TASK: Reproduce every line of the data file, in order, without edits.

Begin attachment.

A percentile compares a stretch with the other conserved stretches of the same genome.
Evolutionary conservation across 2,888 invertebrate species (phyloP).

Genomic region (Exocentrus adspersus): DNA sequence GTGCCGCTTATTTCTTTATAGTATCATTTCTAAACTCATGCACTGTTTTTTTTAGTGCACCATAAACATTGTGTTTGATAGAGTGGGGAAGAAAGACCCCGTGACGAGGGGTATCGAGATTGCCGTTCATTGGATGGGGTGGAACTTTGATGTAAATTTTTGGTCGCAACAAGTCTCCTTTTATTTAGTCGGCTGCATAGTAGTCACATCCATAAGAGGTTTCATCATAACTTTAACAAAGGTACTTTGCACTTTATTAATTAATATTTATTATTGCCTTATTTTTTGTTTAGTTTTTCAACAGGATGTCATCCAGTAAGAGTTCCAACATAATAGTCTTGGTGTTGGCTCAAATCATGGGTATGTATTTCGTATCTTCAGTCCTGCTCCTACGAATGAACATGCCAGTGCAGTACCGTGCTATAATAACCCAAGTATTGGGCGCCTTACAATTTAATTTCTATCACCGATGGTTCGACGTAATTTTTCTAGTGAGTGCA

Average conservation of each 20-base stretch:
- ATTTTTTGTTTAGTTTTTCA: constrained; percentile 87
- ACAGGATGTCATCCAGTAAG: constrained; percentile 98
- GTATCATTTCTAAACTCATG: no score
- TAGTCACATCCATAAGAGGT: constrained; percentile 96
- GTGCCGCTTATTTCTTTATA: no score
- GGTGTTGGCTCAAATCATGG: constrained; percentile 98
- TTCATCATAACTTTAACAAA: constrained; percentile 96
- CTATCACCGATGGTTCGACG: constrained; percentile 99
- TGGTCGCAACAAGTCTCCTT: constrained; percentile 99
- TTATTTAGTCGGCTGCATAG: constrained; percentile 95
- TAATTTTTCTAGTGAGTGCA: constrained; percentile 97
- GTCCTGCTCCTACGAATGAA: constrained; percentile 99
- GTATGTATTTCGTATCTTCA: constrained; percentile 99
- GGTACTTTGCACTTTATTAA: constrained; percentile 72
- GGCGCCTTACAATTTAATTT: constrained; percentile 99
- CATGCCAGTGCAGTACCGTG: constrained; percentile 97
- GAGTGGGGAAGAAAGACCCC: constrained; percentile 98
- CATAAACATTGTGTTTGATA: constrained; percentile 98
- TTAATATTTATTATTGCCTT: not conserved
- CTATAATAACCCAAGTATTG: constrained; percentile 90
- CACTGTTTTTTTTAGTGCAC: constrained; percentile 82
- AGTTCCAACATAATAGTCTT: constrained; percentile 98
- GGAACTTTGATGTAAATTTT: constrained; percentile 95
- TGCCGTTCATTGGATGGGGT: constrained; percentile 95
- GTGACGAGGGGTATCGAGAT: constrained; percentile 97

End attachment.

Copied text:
A percentile compares a stretch with the other conserved stretches of the same genome.
Evolutionary conservation across 2,888 invertebrate species (phyloP).

Genomic region (Exocentrus adspersus): DNA sequence GTGCCGCTTATTTCTTTATAGTATCATTTCTAAACTCATGCACTGTTTTTTTTAGTGCACCATAAACATTGTGTTTGATAGAGTGGGGAAGAAAGACCCCGTGACGAGGGGTATCGAGATTGCCGTTCATTGGATGGGGTGGAACTTTGATGTAAATTTTTGGTCGCAACAAGTCTCCTTTTATTTAGTCGGCTGCATAGTAGTCACATCCATAAGAGGTTTCATCATAACTTTAACAAAGGTACTTTGCACTTTATTAATTAATATTTATTATTGCCTTATTTTTTGTTTAGTTTTTCAACAGGATGTCATCCAGTAAGAGTTCCAACATAATAGTCTTGGTGTTGGCTCAAATCATGGGTATGTATTTCGTATCTTCAGTCCTGCTCCTACGAATGAACATGCCAGTGCAGTACCGTGCTATAATAACCCAAGTATTGGGCGCCTTACAATTTAATTTCTATCACCGATGGTTCGACGTAATTTTTCTAGTGAGTGCA

Average conservation of each 20-base stretch:
- ATTTTTTGTTTAGTTTTTCA: constrained; percentile 87
- ACAGGATGTCATCCAGTAAG: constrained; percentile 98
- GTATCATTTCTAAACTCATG: no score
- TAGTCACATCCATAAGAGGT: constrained; percentile 96
- GTGCCGCTTATTTCTTTATA: no score
- GGTGTTGGCTCAAATCATGG: constrained; percentile 98
- TTCATCATAACTTTAACAAA: constrained; percentile 96
- CTATCACCGATGGTTCGACG: constrained; percentile 99
- TGGTCGCAACAAGTCTCCTT: constrained; percentile 99
- TTATTTAGTCGGCTGCATAG: constrained; percentile 95
- TAATTTTTCTAGTGAGTGCA: constrained; percentile 97
- GTCCTGCTCCTACGAATGAA: constrained; percentile 99
- GTATGTATTTCGTATCTTCA: constrained; percentile 99
- GGTACTTTGCACTTTATTAA: constrained; percentile 72
- GGCGCCTTACAATTTAATTT: constrained; percentile 99
- CATGCCAGTGCAGTACCGTG: constrained; percentile 97
- GAGTGGGGAAGAAAGACCCC: constrained; percentile 98
- CATAAACATTGTGTTTGATA: constrained; percentile 98
- TTAATATTTATTATTGCCTT: not conserved
- CTATAATAACCCAAGTATTG: constrained; percentile 90
- CACTGTTTTTTTTAGTGCAC: constrained; percentile 82
- AGTTCCAACATAATAGTCTT: constrained; percentile 98
- GGAACTTTGATGTAAATTTT: constrained; percentile 95
- TGCCGTTCATTGGATGGGGT: constrained; percentile 95
- GTGACGAGGGGTATCGAGAT: constrained; percentile 97